The Grateful Dead
Jerry Garcia – circa 1977
“Sometimes the lights all shining on me / Other times I can barely see / Lately it occurs to me / What a long strange trip it’s been” – ‘Truckin’’ (Jerry Garcia, Phil Lesh, Bob Weir, Robert Hunter)
“Dead freaks unite! Who are you? Where are you? How are you? Send us your name and address and we’ll keep you informed.” This message appears inside the live album ‘The Grateful Dead’ (1971). From this band-sponsored attempt to form a connection with their fans grows a phenomenon. Many rock bands have devoted followers, but the ‘Deadheads’, as they become known, are a separate breed. With the tacit approval of The Grateful Dead, many of these Deadheads make tapes of every Grateful Dead concert they attend and buy, sell or trade such recordings with fellow devotees. The Deadheads come to benefit from a Grateful Dead concert ticket distribution system that favours them over more casual concert-goers. Their fervent support allows The Grateful Dead to exist outside the standard pressures that other artists face. Without the Deadheads, the band may well have ceased many times over. In return, The Grateful Dead make the Deadheads part of their lives. The fans trail their heroes across America or even overseas. Jerry Garcia, the central figure in The Grateful Dead saga, observes, “It’s an adventure you can still have in America…You can’t hop a freight [train anymore, as hoboes did in the 1930s], but you can chase The Grateful Dead around.”
What sort of band could inspire such ardent adherents? For answers, let’s go back to the start of that ‘long strange trip.’
Jerry Garcia (1 August 1942 – 9 August 1995) is born in San Francisco, California. In 1959 he joins the U.S. Army. Garcia’s stint in the armed forces ends after nine months. He then attends San Mateo Junior College. On the campus, he meets Robert Hunter (born Robert Burns, 23 June 1941). Although he never officially becomes a member of The Grateful Dead, Hunter provides lyrics to the lion’s share of the band’s output. By now, it is 1960 and Jerry Garcia makes the acquaintance of Phil Lesh (born 15 March 1940). Lesh has a background in classical music, having trained in violin, trumpet and composition. In contrast to this, Phil Lesh is also working for a radio hootenanny show, extolling the virtues of acoustic folk music. Though he and Jerry Garcia go their separate ways for now, Phil Lesh is fated to return to this story in five years’ time.
In 1961 Jerry Garcia is living in Palo Alto, on the peninsula south of San Francisco. He gives guitar lessons by day and hangs around the clubs at night. The latter activity brings him into contact with Ron ‘Pigpen’ McKernan (8 September 1945 – 8 March 1973), a keyboard player who additionally blows harmonica. Garcia also meets Bob Weir (born 16 October 1947), a young guitarist.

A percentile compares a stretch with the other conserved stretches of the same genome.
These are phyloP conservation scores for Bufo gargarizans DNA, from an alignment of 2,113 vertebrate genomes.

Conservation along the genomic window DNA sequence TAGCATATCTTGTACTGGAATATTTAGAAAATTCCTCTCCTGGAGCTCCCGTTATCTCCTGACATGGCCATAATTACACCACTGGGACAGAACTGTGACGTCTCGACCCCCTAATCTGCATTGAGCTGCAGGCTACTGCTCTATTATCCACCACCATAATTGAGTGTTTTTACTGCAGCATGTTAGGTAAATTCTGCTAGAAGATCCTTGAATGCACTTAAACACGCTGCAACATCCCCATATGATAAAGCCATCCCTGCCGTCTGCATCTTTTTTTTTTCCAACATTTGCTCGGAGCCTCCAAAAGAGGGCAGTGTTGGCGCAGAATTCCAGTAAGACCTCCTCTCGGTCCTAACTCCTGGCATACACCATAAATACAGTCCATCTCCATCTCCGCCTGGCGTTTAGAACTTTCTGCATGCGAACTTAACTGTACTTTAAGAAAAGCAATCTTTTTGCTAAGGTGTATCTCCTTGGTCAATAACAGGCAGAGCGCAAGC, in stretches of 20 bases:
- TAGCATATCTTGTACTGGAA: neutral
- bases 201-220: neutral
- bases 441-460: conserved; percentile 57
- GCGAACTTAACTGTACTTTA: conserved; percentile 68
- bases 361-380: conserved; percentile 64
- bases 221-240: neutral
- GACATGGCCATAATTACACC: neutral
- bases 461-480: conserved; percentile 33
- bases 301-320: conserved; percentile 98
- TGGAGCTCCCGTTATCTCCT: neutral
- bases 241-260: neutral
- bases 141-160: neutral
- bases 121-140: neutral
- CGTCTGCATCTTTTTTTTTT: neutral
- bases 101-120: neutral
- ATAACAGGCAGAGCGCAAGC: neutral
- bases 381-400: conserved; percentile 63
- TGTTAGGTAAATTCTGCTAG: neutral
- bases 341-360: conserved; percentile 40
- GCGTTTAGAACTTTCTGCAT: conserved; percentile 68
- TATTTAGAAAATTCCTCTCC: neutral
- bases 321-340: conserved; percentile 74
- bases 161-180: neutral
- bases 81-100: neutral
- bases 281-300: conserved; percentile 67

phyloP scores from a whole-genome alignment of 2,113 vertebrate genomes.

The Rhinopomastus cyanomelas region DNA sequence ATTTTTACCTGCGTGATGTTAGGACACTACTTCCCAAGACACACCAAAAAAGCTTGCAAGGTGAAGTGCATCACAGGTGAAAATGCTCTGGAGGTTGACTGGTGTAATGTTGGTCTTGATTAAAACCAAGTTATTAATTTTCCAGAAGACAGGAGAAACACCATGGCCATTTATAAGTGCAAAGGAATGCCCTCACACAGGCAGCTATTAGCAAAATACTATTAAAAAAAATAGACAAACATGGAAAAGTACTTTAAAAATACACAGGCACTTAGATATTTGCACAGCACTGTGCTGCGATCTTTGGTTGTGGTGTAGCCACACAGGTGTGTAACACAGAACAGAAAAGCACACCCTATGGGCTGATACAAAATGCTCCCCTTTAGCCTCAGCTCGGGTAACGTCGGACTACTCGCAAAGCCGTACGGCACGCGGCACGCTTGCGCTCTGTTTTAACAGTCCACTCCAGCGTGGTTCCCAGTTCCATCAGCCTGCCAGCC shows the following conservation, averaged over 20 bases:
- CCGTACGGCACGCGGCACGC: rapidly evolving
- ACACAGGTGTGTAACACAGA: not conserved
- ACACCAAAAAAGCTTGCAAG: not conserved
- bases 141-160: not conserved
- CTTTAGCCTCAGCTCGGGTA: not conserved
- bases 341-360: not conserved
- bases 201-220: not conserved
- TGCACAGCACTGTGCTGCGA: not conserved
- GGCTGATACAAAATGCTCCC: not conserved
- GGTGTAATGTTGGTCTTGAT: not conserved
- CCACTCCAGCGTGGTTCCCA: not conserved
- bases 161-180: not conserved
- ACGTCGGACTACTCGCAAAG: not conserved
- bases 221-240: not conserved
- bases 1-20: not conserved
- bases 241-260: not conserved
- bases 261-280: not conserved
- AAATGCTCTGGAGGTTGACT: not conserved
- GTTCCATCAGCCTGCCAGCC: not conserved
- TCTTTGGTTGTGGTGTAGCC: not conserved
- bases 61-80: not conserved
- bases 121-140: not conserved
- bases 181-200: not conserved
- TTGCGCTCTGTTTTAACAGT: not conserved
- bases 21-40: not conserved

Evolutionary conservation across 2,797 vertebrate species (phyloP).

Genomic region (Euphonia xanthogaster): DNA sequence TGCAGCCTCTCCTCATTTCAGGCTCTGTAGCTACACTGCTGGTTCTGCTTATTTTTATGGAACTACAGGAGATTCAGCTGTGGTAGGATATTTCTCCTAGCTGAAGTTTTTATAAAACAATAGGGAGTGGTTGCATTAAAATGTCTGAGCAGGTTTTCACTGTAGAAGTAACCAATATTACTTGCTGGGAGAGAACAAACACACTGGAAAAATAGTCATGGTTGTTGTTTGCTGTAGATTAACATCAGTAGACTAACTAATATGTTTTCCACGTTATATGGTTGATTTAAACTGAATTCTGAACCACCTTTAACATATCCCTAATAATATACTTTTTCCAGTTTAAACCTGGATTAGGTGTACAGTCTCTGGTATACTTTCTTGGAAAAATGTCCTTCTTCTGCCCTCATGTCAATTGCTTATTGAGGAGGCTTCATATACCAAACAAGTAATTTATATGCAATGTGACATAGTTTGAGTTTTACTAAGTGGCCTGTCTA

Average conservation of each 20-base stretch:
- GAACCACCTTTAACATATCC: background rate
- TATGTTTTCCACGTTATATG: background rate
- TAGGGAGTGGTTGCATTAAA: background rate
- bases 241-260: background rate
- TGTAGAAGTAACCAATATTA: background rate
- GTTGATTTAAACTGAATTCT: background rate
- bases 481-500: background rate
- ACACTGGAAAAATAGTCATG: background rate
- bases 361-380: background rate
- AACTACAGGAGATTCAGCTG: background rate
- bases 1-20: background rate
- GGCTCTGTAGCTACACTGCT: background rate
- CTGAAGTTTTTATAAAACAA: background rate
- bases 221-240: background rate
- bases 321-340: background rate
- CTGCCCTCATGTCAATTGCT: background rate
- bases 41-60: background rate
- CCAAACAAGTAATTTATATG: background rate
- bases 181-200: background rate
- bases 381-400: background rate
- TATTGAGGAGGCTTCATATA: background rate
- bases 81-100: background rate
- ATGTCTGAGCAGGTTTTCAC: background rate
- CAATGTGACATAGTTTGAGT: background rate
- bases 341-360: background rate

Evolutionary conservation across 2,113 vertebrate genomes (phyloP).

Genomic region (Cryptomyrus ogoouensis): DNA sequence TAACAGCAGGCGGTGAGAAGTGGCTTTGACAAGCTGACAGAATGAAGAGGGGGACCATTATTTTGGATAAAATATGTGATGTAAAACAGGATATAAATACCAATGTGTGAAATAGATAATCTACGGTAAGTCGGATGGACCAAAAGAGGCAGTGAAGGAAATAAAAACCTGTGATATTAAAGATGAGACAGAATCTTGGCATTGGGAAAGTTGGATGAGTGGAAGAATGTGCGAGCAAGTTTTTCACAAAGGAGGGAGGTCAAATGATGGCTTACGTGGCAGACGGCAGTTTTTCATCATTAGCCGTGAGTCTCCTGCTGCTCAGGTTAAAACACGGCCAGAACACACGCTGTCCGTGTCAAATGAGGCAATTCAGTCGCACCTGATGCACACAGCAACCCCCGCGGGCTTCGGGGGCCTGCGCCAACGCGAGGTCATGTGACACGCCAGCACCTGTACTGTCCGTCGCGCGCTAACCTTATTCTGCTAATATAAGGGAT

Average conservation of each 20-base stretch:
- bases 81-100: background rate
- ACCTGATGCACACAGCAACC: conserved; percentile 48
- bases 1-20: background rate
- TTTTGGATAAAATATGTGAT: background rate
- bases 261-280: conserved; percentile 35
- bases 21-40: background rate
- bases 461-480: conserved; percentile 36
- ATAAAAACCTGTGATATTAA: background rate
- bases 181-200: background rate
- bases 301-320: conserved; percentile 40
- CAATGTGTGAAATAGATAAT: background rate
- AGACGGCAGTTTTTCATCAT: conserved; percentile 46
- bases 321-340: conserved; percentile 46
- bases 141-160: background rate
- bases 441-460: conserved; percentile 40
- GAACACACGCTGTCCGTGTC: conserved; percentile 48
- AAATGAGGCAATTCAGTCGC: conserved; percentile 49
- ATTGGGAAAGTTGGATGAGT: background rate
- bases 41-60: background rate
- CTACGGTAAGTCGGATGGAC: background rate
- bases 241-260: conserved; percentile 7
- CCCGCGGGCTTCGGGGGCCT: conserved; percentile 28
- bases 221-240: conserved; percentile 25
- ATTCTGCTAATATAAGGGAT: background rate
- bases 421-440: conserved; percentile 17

In 1962, Pigpen spends some time in small blues clubs accompanying Janis Joplin, a blues singer from Texas, who, like The Grateful Dead, will become one of the leading lights of the San Francisco music scene.
In 1963 a thriving coffee house circuit exists for young people armed with acoustic guitars and an interest in folk music. Jerry Garcia is one of these people.
To supplement his modest income, Jerry Garcia takes a job at a record store. Here, he meets drummer Bill Kreutzmann (born 7 May 1946).
Robert Hunter, Garcia’s former school chum, is participating in LSD tests at Stanford University. Although from a modern perspective, LSD (or acid, as it is also known) is an illicit substance, it is important to realise it is not declared illegal in California until August 1966. So Robert Hunter’s ‘research’ is a quite legitimate form of scientific inquiry at the time.
Jerry Garcia and Robert Hunter form a group called The Wildwood Boys, a bluegrass band (i.e. folk music with a more pronounced country twang, favoured in the southern states of the U.S.) The Wildwood Boys change their name to The Hart Valley Drifters and, under that sobriquet, win the amateur section of the 1963 Monterey Folk Festival in May.1963.
Around the same time, Pigpen and Bill Kreutzmann start a rock band called The Zodiacs.
Jerry Garcia moves on to create Mother McCree’s Uptown Jug Band. A ‘jug band’ is similar to a British skiffle group, a sort of homemade version of folk music. In its purest form, one of the instruments ‘played’ is a bootleg liquor jug, a whiskey jar, and the holder blows across the rim of the jug. Garcia’s crew are probably not purists though, since he is joined in this enterprise by Pigpen, Bob Weir and drummer John Dawson.